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You can survive Disney. What about surviving Divorce?

I have just returned from a wonderful week at Disney World with my son, two couples and their children: 5 adults and 5 children in all[1].   Strangely enough, as I sat on a bench waiting for the afternoon Pixar parade to begin, and as I was listening to (ok eavesdropping on) the conversations of other park visitors, it struck me just how similar surviving Disney is to surviving divorce. So I thought in this blog post, I would provide some tips on how to do both.[2] Feel free to use whatever applies to your particular circumstances at the present time, whether it be separating or planning a Disney vacation. [3]

  1. Consult with/hire an expert

When considering a Disney vacation, speak to and meet with an expert. We met with a cousin of mine who worked at Epcot for a few years and who still visits Disney at least once a year. Nancy gave us invaluable “insider tips” on what to do when and how. Nancy knows the parks inside out, advised our group on what rides to do in what order and even shared secret spots from which to watch parades and fireworks. Combined with our own planning (see Tip #2), Nancy’s advice made our trip easier and more enjoyable.

When considering separation, speak to a family law specialist. This is (most likely) your first time at the dance. It shouldn’t be your lawyer’s too. Hire an expert who will provide you with specialized and up to the minute information. This individual will be well versed in the statutes and the case law. She will know what to do, when and how. Plus, someone who knows the ropes and has good relationships with other members of the bar will be better able to work with the other side to your advantage.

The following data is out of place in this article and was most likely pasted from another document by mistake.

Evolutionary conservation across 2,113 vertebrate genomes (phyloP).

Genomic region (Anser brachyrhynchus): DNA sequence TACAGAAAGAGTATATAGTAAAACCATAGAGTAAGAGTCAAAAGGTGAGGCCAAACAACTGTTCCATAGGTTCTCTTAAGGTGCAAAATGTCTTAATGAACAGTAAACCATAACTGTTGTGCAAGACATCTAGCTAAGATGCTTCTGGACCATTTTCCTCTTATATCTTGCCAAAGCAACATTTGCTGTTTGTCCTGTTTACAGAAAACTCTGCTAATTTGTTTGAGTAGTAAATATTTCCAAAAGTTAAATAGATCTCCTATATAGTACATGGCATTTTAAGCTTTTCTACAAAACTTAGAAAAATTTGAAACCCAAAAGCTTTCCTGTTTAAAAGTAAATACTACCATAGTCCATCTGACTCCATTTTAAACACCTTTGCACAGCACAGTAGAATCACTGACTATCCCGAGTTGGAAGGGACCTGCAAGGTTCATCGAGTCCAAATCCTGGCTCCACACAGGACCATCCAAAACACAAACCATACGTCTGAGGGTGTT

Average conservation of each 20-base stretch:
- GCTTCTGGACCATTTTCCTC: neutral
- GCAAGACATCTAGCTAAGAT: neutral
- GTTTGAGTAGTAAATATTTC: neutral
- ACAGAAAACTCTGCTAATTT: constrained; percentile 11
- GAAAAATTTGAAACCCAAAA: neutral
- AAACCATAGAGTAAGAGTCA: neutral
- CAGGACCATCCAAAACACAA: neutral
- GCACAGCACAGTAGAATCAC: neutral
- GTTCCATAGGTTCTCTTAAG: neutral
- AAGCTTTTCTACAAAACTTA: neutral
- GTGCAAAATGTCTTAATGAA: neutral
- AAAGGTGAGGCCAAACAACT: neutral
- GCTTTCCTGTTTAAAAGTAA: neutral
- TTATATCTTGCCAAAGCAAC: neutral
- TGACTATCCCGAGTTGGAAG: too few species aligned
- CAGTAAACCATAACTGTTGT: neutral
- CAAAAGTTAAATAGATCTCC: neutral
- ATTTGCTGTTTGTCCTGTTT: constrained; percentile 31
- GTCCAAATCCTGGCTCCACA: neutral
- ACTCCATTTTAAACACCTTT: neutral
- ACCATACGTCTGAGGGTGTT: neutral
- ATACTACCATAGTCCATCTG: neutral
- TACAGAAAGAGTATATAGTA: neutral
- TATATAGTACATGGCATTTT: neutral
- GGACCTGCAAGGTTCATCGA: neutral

1. Plan, but expect the unexpected

Before we left Toronto, each adult had taken a park and a day and sketched out a tentative itinerary for that day. We wanted to have an idea of what rides and shows would be more popular, what needed to be “hit” early in the day, what was a must see and what could be skipped. Some of us planned more generally and others of us scheduled the day in fifteen minute increments. Ultimately, we did rely on these plans to guide us when we got to the parks. But, regardless of how beautiful we all thought our schedules were, we were prepared to throw the schedule out the window – to expect the unexpected and go with the flow. It is impossible, for example, to co-ordinate pit stops for five children between the ages of 4 and 10, so we spent more time than expected in Disney bathrooms. We did not predict that Jane would leave her sunglasses at StarTours, thereby forcing us to circle back to the ride to look for (and, yes, hurray, find) the glasses. Lastly, steadfastly sticking to “the plan” would have prevented our group from experiencing such wonders as the butterfly garden or a movie set of New York City, complete with spraying fire hydrant, since none of these stops were on the schedule.